Cavusoglu: the sovereignty of the militarized Greek islands is questionable

Turkish Foreign Minister Mevlut Cavusoglu once again expressed doubts about the sovereignty of the Greek islands, noting at the same time that Greek Prime Minister Kyriakos Mitsotakis and Nikos Dendias “are trying to increase tensions in the Aegean Sea, and this is dangerous.”

At a press conference on the year’s report, the Turkish Foreign Minister said: “In our relations with Greece, we have not shown tolerance for hostile actions against our country. We left no gaps either in diplomacy or on the ground on such important issues as the problem of demilitarization of the Aegean islands. Also in the letter that we sent to the UN, we recorded that in case of violation of the regime of demilitarization of the Aegean islands, their sovereignty is disputable. ”

At the same time, Tsavusoglu voiced claims against Greek Prime Minister Mitsotakis and Foreign Minister Dendias, noting that “the efforts of the Greek Prime Minister, as well as the Foreign Minister, to artificially increase tensions in the Aegean Sea are dangerous to peace and stability. Our position on this issue is clear, as is our determination. “

Also, the foreign minister of the neighboring country touched upon Ankara’s relations with Egypt. “We can talk with Mr. Sukri (Egyptian Foreign Minister) on various issues, we feel comfortable. If Egypt signs an agreement defining maritime areas of responsibility, it will have a large maritime area of ​​responsibility in the Mediterranean. As a continental shelf and as an EEZ, whatever is preached there. ” He added that “there was no official conversation about this.”


Turkey states that the 1923 Treaty of Lausanne and the 1947 Paris Peace Treaty require that Greece’s Aegean islands remain demilitarized. It states that Greece has armed 16 of the 23 islands since 1936, in violation of international law. Greece states that the circumstances have changed dramatically and the restrictions no longer apply. The Lausanne Treaty envisaged the demilitarization of the Greek islands of Limnos and Samothrace, the Dardanelles, the Sea of ​​Marmara and the Bosphorus, as well as the Turkish islands of Imbros (Gokceada), Tenedos (Bozjaada) and the Rabbit Islands (Tavshan). The Greek Ministry of Foreign Affairs states that this requirement was abolished by the 1936 Montreux Convention, citing the document’s preamble, which stated that Montreux had completely replaced Lausanne.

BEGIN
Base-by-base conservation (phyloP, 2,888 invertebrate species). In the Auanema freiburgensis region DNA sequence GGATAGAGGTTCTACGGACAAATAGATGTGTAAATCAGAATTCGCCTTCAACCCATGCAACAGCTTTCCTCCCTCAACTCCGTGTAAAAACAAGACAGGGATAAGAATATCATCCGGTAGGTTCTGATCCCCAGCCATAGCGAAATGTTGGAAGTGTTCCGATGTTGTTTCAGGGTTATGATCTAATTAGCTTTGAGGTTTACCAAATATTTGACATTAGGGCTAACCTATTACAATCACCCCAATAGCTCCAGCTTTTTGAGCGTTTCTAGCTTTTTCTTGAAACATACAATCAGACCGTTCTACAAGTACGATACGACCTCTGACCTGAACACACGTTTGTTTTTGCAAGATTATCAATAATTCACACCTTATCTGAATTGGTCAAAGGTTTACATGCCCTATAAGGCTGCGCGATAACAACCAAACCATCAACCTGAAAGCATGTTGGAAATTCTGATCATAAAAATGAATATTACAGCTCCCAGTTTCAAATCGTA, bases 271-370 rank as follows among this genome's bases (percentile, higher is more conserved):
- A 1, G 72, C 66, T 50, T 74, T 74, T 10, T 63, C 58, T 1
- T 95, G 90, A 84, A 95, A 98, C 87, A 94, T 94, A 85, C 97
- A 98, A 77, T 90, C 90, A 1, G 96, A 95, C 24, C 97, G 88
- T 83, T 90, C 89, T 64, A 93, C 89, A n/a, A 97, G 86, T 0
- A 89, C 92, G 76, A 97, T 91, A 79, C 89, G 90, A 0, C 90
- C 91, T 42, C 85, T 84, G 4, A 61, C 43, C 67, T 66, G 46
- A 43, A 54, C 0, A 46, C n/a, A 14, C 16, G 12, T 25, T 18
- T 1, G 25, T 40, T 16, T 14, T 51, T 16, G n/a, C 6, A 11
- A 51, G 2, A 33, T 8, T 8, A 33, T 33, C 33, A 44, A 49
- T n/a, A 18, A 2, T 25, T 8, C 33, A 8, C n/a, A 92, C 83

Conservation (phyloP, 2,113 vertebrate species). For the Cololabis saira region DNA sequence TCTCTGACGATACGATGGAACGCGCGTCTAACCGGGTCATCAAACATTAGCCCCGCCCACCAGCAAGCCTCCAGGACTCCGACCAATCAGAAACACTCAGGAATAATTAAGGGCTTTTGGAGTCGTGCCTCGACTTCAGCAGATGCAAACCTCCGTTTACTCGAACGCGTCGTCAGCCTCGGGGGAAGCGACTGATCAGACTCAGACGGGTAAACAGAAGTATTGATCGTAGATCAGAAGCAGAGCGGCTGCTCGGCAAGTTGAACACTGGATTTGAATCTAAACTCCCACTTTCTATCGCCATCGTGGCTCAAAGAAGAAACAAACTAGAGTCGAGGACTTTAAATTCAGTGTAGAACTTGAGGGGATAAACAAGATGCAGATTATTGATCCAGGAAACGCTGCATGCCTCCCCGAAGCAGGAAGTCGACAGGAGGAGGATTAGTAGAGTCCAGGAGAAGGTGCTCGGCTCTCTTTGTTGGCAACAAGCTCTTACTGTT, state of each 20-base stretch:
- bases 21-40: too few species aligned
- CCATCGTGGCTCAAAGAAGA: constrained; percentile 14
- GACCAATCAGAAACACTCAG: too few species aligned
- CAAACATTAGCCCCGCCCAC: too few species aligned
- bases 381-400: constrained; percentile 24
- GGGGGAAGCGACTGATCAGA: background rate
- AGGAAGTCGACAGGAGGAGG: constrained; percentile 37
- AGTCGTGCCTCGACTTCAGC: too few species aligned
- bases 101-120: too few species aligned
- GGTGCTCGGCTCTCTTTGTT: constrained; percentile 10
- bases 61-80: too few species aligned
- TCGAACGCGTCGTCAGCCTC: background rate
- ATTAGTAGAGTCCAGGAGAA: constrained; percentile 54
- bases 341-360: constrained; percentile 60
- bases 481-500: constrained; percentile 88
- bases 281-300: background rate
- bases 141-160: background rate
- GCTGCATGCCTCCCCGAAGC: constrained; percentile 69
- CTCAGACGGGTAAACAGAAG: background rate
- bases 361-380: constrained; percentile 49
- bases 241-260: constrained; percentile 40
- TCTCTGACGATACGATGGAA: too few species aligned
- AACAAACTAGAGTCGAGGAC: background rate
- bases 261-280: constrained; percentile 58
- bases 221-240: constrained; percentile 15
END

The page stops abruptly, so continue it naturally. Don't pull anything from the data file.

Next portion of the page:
Greece’s right to militarize Limnos and Samothrace was recognized by Turkey in an official letter sent in 1936 by the Turkish ambassador to Athens. The provisions of the Paris Peace Treaty between Italy and the Allies in April 1947 provided for the demilitarization of the Dodecanese Islands in the southeastern Aegean Sea. In Greece, they believe that since Turkey did not sign this treaty, the demilitarized status lost its meaning of existence with the entry of countries into NATO.

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